We’ve always wondered about the provenance of our one-and-a-half year old dog, Maggie. That she defines mutt there can be no doubt: my wife picked her out from a litter of Heights pups that were to the canine world what the UN is to humans.
Now, thanks to a Tennessee company called Biopet, we know the answers to all our questions.
Biopet uses the same techniques for dogs as local company Family Tree DNA does for humans. For a little over $50, they send you a kit with a swab, which you rub around on the dog’s gums for 30 seconds. You send it back to them and get your results pretty fast. (Not only do they tell you about your dog’s breeds and personality, but also health risks your pet might be inclined toward.)
Maggie had presented us with quite a puzzle...
She’s mainly a sort of burnt orange color that camouflages her when she’s sleeping on a hardwood floor, and about medium-sized, with a thick torso that makes her head look way too small.
She doesn’t bark a whole lot, but as she has grown older, she has become more protective of the family, except for one episode of rank cowardice: When some yard men unexpectedly entered her backyard domain, she ran away in abject terror and hid under the dining room table.
She has an abiding hatred of water, and is very good with our 12-year-old son and four-year-old daughter, but she did chase a special-needs neighbor kid, who later admitted he had been teasing her through our fence.
She is a grudgingly obedient dog. She’ll mostly come when called, but if she slips her leash she’ll roam for half a block until her curiosity is satisfied. If she sees a squirrel or another dog, all bets are off, though.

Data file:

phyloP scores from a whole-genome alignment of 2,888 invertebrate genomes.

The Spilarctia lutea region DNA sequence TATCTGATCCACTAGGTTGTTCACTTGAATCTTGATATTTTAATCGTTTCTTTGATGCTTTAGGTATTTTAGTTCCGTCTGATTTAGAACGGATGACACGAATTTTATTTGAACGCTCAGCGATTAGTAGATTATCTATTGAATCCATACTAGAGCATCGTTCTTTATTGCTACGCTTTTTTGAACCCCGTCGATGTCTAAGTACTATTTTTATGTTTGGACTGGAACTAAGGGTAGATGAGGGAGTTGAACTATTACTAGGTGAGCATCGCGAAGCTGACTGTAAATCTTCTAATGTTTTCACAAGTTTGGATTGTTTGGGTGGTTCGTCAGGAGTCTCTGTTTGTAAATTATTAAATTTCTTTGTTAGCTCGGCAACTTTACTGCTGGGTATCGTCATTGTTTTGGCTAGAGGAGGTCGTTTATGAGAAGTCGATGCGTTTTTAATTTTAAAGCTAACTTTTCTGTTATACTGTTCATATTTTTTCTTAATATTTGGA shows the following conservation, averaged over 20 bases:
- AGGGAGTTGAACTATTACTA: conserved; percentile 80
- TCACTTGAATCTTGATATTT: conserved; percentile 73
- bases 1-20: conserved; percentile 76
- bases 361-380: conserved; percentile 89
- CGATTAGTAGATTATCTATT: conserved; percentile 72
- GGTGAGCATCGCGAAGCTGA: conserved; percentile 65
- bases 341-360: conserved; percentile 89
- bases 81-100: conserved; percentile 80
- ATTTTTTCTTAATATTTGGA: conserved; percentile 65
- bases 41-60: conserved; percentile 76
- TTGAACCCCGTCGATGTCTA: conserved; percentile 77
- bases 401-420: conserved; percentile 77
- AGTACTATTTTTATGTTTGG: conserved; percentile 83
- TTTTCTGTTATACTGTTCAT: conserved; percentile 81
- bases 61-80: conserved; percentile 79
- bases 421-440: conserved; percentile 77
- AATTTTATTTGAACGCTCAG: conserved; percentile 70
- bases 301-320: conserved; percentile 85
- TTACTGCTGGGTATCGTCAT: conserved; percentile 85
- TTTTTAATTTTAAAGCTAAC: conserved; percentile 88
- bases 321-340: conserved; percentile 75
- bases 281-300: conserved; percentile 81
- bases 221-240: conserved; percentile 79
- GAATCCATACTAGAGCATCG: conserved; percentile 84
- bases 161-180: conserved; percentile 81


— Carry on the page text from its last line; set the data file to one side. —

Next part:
As for her assortment of breeds…
My wife Jacqueline thought that the way she held her tail in a circle folded over her back was a dead giveaway that Maggie was part Chow. I agreed, but why didn’t she have the black tongue or bushy coat?
As she grew older, I thought I could detect in her furrowed brow a most unlikely breed of ancestor: the Shar-pei. But again, where was the black tongue, and how likely would it be for our mutt to have such an exotic ancestor?
And it turns out Jacqueline and I were both right about Maggie. Jacqueline a little more so: according to the handsome, frameable certificate they sent us with the test results, Maggie is between 20 and 36 percent Chow, but also less than 10 percent Shar-Pei.
The report says that Chows “must see the point of commands,” which definitely sounds like Maggie, as does the report’s assertion that Shar-Peis “will go to great lengths to avoid water.” She is also 10-19 percent German Shepherd and less than 10 percent miniature pinscher. From the latter, I believe she gets her coloring and little head, but she seems to have taken nothing from her German Shepherd ancestors.
But the number one breed, with a percentage between 37 and 74 percent, was a shock.
Apparently, at the very least a plurality of Maggie’s genes come from the Great Pyrenees.
Save for a fold of flesh around her neck, Maggie has absolutely no resemblance to these huge, white St. Bernards of the Spanish mountains, but then Jacqueline remembered that several of Maggie’s littermates were both white and judging by their enormous paws, well on their way to being very large dogs.
“I thought they were white because they were part Lab,” she remembered. “I didn’t choose any of them because Labs are spazzes until they are about five.” So she picked Maggie, sort of out of pity for the runt and also because she was apparently the least Lab-like.
But now we know that she is not Lab at all. Instead, she’s a Germanees Chow-Pei Pinscher, and we have the framed certificate to prove it.
– John Nova Lomax
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